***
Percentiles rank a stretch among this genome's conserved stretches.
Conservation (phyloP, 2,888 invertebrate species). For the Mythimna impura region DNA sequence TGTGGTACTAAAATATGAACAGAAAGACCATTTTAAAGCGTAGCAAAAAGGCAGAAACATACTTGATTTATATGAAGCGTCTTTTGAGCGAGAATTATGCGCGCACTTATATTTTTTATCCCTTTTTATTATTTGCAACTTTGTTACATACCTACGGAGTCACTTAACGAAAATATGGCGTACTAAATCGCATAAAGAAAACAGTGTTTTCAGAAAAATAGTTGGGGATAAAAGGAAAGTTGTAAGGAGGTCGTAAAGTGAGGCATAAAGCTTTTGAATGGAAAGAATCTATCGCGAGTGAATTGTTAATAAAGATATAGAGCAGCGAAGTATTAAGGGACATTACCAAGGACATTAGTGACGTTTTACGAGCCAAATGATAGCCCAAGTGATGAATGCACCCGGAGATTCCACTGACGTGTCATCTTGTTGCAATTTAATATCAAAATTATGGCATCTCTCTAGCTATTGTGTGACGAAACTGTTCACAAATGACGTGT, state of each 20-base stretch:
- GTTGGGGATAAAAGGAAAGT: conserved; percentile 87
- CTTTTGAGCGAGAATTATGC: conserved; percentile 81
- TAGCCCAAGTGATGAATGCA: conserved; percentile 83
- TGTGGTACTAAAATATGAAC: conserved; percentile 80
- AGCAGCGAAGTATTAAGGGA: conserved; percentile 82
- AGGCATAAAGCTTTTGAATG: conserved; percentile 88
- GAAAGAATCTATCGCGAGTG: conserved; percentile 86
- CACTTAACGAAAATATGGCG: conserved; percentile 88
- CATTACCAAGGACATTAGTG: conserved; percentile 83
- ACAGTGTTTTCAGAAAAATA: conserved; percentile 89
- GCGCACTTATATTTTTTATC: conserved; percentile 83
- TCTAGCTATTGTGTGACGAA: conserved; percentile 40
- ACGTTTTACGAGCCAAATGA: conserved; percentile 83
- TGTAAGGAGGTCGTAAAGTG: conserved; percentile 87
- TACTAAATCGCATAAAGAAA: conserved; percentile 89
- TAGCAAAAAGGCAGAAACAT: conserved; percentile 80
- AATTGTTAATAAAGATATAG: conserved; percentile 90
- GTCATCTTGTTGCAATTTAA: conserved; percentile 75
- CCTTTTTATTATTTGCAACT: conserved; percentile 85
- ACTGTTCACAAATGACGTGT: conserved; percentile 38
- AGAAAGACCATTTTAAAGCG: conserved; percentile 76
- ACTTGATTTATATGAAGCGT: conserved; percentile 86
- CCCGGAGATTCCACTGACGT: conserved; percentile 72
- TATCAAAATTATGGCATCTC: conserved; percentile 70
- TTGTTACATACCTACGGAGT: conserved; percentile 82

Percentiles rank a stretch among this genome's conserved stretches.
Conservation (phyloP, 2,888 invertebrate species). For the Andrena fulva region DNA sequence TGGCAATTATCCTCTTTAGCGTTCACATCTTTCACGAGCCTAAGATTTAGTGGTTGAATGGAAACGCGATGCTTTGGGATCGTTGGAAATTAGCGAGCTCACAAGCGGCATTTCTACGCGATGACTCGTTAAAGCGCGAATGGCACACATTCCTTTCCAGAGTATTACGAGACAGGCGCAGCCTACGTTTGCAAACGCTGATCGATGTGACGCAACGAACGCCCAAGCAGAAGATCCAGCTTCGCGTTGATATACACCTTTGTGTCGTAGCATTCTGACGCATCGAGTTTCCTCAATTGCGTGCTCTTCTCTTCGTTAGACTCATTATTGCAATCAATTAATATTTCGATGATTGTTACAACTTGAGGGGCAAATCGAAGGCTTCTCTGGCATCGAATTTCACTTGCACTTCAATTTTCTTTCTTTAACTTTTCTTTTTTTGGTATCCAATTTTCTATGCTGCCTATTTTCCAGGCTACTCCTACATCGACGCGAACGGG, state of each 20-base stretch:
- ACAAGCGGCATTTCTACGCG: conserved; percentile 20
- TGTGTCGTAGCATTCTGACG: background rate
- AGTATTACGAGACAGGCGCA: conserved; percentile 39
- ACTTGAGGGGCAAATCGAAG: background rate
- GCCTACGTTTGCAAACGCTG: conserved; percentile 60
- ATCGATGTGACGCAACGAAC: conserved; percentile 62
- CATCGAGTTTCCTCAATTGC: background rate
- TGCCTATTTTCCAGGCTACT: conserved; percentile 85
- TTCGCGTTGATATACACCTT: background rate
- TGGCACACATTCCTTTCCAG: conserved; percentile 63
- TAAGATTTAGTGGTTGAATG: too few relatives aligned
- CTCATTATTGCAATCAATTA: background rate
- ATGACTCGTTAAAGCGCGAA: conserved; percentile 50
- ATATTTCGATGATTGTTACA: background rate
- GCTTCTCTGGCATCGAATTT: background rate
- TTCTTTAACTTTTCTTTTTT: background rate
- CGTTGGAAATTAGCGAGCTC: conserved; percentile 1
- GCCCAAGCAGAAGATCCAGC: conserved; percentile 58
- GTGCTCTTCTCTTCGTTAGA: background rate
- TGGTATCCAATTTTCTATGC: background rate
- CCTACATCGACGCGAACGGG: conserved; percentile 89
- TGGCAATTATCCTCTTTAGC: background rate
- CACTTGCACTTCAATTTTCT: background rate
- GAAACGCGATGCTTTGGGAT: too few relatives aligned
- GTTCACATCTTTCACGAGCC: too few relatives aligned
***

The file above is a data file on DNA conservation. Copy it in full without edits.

Percentiles rank a stretch among this genome's conserved stretches.
Conservation (phyloP, 2,888 invertebrate species). For the Mythimna impura region DNA sequence TGTGGTACTAAAATATGAACAGAAAGACCATTTTAAAGCGTAGCAAAAAGGCAGAAACATACTTGATTTATATGAAGCGTCTTTTGAGCGAGAATTATGCGCGCACTTATATTTTTTATCCCTTTTTATTATTTGCAACTTTGTTACATACCTACGGAGTCACTTAACGAAAATATGGCGTACTAAATCGCATAAAGAAAACAGTGTTTTCAGAAAAATAGTTGGGGATAAAAGGAAAGTTGTAAGGAGGTCGTAAAGTGAGGCATAAAGCTTTTGAATGGAAAGAATCTATCGCGAGTGAATTGTTAATAAAGATATAGAGCAGCGAAGTATTAAGGGACATTACCAAGGACATTAGTGACGTTTTACGAGCCAAATGATAGCCCAAGTGATGAATGCACCCGGAGATTCCACTGACGTGTCATCTTGTTGCAATTTAATATCAAAATTATGGCATCTCTCTAGCTATTGTGTGACGAAACTGTTCACAAATGACGTGT, state of each 20-base stretch:
- GTTGGGGATAAAAGGAAAGT: conserved; percentile 87
- CTTTTGAGCGAGAATTATGC: conserved; percentile 81
- TAGCCCAAGTGATGAATGCA: conserved; percentile 83
- TGTGGTACTAAAATATGAAC: conserved; percentile 80
- AGCAGCGAAGTATTAAGGGA: conserved; percentile 82
- AGGCATAAAGCTTTTGAATG: conserved; percentile 88
- GAAAGAATCTATCGCGAGTG: conserved; percentile 86
- CACTTAACGAAAATATGGCG: conserved; percentile 88
- CATTACCAAGGACATTAGTG: conserved; percentile 83
- ACAGTGTTTTCAGAAAAATA: conserved; percentile 89
- GCGCACTTATATTTTTTATC: conserved; percentile 83
- TCTAGCTATTGTGTGACGAA: conserved; percentile 40
- ACGTTTTACGAGCCAAATGA: conserved; percentile 83
- TGTAAGGAGGTCGTAAAGTG: conserved; percentile 87
- TACTAAATCGCATAAAGAAA: conserved; percentile 89
- TAGCAAAAAGGCAGAAACAT: conserved; percentile 80
- AATTGTTAATAAAGATATAG: conserved; percentile 90
- GTCATCTTGTTGCAATTTAA: conserved; percentile 75
- CCTTTTTATTATTTGCAACT: conserved; percentile 85
- ACTGTTCACAAATGACGTGT: conserved; percentile 38
- AGAAAGACCATTTTAAAGCG: conserved; percentile 76
- ACTTGATTTATATGAAGCGT: conserved; percentile 86
- CCCGGAGATTCCACTGACGT: conserved; percentile 72
- TATCAAAATTATGGCATCTC: conserved; percentile 70
- TTGTTACATACCTACGGAGT: conserved; percentile 82

Percentiles rank a stretch among this genome's conserved stretches.
Conservation (phyloP, 2,888 invertebrate species). For the Andrena fulva region DNA sequence TGGCAATTATCCTCTTTAGCGTTCACATCTTTCACGAGCCTAAGATTTAGTGGTTGAATGGAAACGCGATGCTTTGGGATCGTTGGAAATTAGCGAGCTCACAAGCGGCATTTCTACGCGATGACTCGTTAAAGCGCGAATGGCACACATTCCTTTCCAGAGTATTACGAGACAGGCGCAGCCTACGTTTGCAAACGCTGATCGATGTGACGCAACGAACGCCCAAGCAGAAGATCCAGCTTCGCGTTGATATACACCTTTGTGTCGTAGCATTCTGACGCATCGAGTTTCCTCAATTGCGTGCTCTTCTCTTCGTTAGACTCATTATTGCAATCAATTAATATTTCGATGATTGTTACAACTTGAGGGGCAAATCGAAGGCTTCTCTGGCATCGAATTTCACTTGCACTTCAATTTTCTTTCTTTAACTTTTCTTTTTTTGGTATCCAATTTTCTATGCTGCCTATTTTCCAGGCTACTCCTACATCGACGCGAACGGG, state of each 20-base stretch:
- ACAAGCGGCATTTCTACGCG: conserved; percentile 20
- TGTGTCGTAGCATTCTGACG: background rate
- AGTATTACGAGACAGGCGCA: conserved; percentile 39
- ACTTGAGGGGCAAATCGAAG: background rate
- GCCTACGTTTGCAAACGCTG: conserved; percentile 60
- ATCGATGTGACGCAACGAAC: conserved; percentile 62
- CATCGAGTTTCCTCAATTGC: background rate
- TGCCTATTTTCCAGGCTACT: conserved; percentile 85
- TTCGCGTTGATATACACCTT: background rate
- TGGCACACATTCCTTTCCAG: conserved; percentile 63
- TAAGATTTAGTGGTTGAATG: too few relatives aligned
- CTCATTATTGCAATCAATTA: background rate
- ATGACTCGTTAAAGCGCGAA: conserved; percentile 50
- ATATTTCGATGATTGTTACA: background rate
- GCTTCTCTGGCATCGAATTT: background rate
- TTCTTTAACTTTTCTTTTTT: background rate
- CGTTGGAAATTAGCGAGCTC: conserved; percentile 1
- GCCCAAGCAGAAGATCCAGC: conserved; percentile 58
- GTGCTCTTCTCTTCGTTAGA: background rate
- TGGTATCCAATTTTCTATGC: background rate
- CCTACATCGACGCGAACGGG: conserved; percentile 89
- TGGCAATTATCCTCTTTAGC: background rate
- CACTTGCACTTCAATTTTCT: background rate
- GAAACGCGATGCTTTGGGAT: too few relatives aligned
- GTTCACATCTTTCACGAGCC: too few relatives aligned